For example, if your ex-spouse's new partner sends incriminating messages, you may need to subpoena the person who sent the messages. Generally, if you have text messages from your spouse, they can be used as evidence during your divorce.

Some common examples why text messages between spouses can be relevant to divorce proceedings include proving one spouse is having an affair or attempting to hide assets. They are also commonly used to prove your spouse has not been honest with the court on a variety of issues during the divorce process.

Are the Messages Authenticated?

Even when a message comes from a person's phone, you cannot be sure that the phone's owner sent the message. Anyone with access to the person's phone could, in theory, send text messages while pretending to be the phone's owner.

As such, California law requires text messages to be authenticated before being admitted to court.

Several California laws dictate how electronic communications can be authenticated. Below are the evidence code numbers and examples of when they may apply:

  • Evidence Code § 1410 – the evidence code does not limit the means by which communication may be authenticated
  • Evidence Code § 1413 – a witness saw the person send the message and attests to witnessing this action
  • Evidence Code § 1420 – the context of the message shows the message was a reply from the person in question
  • Evidence Code § 1421 – in the message itself, the person says something that only they would know

By looking at your texts, your attorney can let you know how you can authenticate the messages.

How Do You Come Across in the Texts?

There are at least two sides to every divorce. When reading the text messages in question, it may be clear to you that the other person is in the wrong.

However, it's important to take a step back and consider what others may think of the messages you sent during the conversation.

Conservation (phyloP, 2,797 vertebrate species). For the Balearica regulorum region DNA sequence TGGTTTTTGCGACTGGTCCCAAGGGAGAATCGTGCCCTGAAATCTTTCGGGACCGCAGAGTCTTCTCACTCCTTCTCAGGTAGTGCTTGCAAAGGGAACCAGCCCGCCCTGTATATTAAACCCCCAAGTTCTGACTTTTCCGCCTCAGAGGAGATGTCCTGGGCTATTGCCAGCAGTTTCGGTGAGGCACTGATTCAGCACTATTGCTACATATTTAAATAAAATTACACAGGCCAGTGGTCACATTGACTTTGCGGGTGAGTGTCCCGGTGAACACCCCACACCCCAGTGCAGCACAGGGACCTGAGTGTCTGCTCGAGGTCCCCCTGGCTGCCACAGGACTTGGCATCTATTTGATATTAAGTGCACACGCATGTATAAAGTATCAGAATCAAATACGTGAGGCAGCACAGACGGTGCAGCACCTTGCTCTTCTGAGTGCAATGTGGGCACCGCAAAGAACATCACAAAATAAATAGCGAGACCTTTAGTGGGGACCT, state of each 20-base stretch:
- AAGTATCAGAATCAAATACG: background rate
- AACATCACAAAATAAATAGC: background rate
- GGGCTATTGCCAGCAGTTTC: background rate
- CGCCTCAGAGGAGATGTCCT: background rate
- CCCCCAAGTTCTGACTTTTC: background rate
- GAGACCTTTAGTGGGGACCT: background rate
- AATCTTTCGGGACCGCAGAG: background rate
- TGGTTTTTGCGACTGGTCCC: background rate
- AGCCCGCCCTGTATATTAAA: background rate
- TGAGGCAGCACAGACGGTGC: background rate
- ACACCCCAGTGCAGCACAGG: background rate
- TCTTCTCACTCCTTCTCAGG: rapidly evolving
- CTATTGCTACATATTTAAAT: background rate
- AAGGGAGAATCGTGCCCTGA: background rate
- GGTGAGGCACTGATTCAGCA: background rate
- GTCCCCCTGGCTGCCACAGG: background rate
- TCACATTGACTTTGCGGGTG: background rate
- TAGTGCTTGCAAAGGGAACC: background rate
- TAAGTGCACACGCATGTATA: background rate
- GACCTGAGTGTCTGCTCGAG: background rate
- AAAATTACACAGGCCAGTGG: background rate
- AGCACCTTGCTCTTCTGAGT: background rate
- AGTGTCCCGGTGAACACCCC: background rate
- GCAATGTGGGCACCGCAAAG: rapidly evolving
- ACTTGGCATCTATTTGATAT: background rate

The truth is that all people can get heated sometimes, especially in the middle of a contentious divorce. While it may be understandable if you lost your temper, presenting those texts in court may hurt your case more than help it.

This is another case in which the help of an expert attorney can help, as they see these judges often and may have seen similar cases before.

Hire a Los Angeles Family Law Attorney for Help

California divorce proceedings are typically stressful and time-consuming, especially if they involve child custody hearings or a large amount of marital assets to divide between the spouses.

You should always seek the advice of an experienced attorney who handles family law matters in the state of California. Our Los Angeles divorce and family law attorneys help spouses throughout Southern California with their legal issues.

If you need more information about using your spouse's text messages during your divorce, call our office to review the details and legal options. If you are unsure about any part of the divorce process in California, be sure to hire experienced Los Angeles family law attorneys.

Furman & Zavatsky are a family law and divorce law firm located in the San Fernando Valley area of Los Angeles County at 15821 Ventura Blvd #690 Encino, CA 91436. Contact our office for a free case review at (818) 528-3471.

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Call a Los Angeles Divorce Lawyer

Family law disputes have the potential to have a significant impact on your quality of life and overall happiness. As a result, it is critical for you to protect your rights to the fullest extent possible when involved in a dispute related to family law. The lawyers of Furman & Zavatsky have the skill and experience to resolve your case as favorably as possible and provide compassionate and understanding legal counsel and representation. We also offer flat fee legal services for divorce and family law issues.

To schedule a free consultation with one of our Los Angeles divorce attorneys, call our office today at 818-528-3471. Read our blog on how to prepare for your first meeting with a divorce lawyer.